Is it time to dump my gold? and Emerging markets at home

Question: I took some money from a maturing CD and bought gold when it was selling for around $800 an ounce. How can I know when it’s a good time to sell this gold and reinvest elsewhere? And what should that elsewhere be? –Christine, Cocoa Beach, Florida

Answer: There are plenty of people who are willing to speculate on where the price of gold is headed.

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Indeed, two luminaries of the financial world — investing guru-motorcyclist-bowtie buff Jim Rogers and New York University economist Nouriel "Dr. Doom" Roubini — squared off on this very issue late last year. Rogers predicted that gold would rise to $2,000 an ounce, while Roubini called that notion "utter nonsense" and said it would settle in at around $1,100 or so.

For one thing I believe that trying to figure out the best time to enter and exit the gold market makes about as much sense as trying to time the stock market — i.e., none at all. [Read the full article]

The MSCI Emerging Markets index has risen 67% in the past year, and China’s main stock index now trades at a price/earnings ratio of 32, more than 50% higher than that of the S&P 500. Investors find themselves in a quandary: Yes, new economies have the richest potential, but who can afford those prices?

Some international stock managers have found an answer. They’re buying shares of companies in established economies that have significant exposure to emerging markets. Giant multinationals like Siemens (SI), Unilever (UN), and Procter & Gamble (PG, Fortune 500) now get more than 30% of sales — and their fastest growth — from places like China, Brazil, and India.

It’s the best of both worlds," says Keith Walter of the Artio Global Equity Fund (BJGQX), whose 3.5% annualized return over the past five years beats developed-world stock funds by 1.4 percentage points. [Read the full article]

More than 1.4 million Americans were audited last year, the most in a decade. Even more audits are expected as the Obama administration plans to spend $8.2 billion in tax enforcement initiatives in 2011, a nearly 10% increase over last year.

Being meticulous with your tax return may seem obvious, but many people aren’t careful enough. And with the IRS seeking to collect every penny it can this year, you could end up paying for even the smallest mistakes.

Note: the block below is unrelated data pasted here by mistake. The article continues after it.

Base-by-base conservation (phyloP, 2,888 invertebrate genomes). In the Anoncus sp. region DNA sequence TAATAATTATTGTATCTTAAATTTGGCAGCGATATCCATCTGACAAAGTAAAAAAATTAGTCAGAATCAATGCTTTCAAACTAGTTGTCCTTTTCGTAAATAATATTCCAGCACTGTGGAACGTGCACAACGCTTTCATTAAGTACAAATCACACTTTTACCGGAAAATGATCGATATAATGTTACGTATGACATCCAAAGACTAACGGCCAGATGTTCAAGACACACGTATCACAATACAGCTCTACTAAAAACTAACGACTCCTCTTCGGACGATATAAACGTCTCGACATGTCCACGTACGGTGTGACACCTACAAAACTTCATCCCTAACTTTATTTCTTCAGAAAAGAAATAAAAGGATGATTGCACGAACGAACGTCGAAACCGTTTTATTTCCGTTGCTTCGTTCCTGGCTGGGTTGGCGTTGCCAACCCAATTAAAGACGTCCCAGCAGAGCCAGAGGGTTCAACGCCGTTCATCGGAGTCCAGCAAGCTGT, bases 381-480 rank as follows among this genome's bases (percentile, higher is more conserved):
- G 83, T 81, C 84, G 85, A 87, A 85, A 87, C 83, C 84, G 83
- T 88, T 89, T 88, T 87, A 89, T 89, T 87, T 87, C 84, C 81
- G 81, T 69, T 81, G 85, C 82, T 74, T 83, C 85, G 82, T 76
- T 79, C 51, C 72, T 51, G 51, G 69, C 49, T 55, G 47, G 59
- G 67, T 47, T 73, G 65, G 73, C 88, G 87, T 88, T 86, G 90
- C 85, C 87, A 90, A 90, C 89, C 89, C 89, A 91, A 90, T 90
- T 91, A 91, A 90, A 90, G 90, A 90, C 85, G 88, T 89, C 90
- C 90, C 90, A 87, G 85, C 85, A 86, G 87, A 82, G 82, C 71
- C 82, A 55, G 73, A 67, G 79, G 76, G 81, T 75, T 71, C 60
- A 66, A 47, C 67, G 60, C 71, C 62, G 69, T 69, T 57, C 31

While the IRS doesn’t reveal its secret formula for flagging returns, here are some tips to avoid popping up on the auditor’s radar.

With a record-high jobless rate, many Americans have turned to self employment, making the IRS increasingly skeptical of the legitimacy of home-based businesses, said Robert Willens, a professor of taxation at Columbia Business School and president of Robert Willens LLC, a tax consulting firm. [Read the full article]

Toyota is planning to suspend production at two U.S. plants as sales lag following the automaker’s massive recall of its vehicles.

Mike Goss, a Toyota spokesman, said the company will retain all of its workers during the suspensions, which will take place at plants in Kentucky and Texas in the weeks ahead.

The temporary shutdowns are aimed at adjusting production levels following a series of recalls that forced Toyota to halt sales of some of its most popular models.

We don’t want inventory to build up for our dealers," Goss said. "We can’t keep sending vehicles to dealers until they can start moving those vehicles."

He said the company has used other methods to slow production in the past, such as limiting overtime, but that elimination days are kind of the final step in that process."

The Kentucky plant, where Toyota’s top-selling Camry is made, will not produce cars on Feb. 26. [Read the full article]

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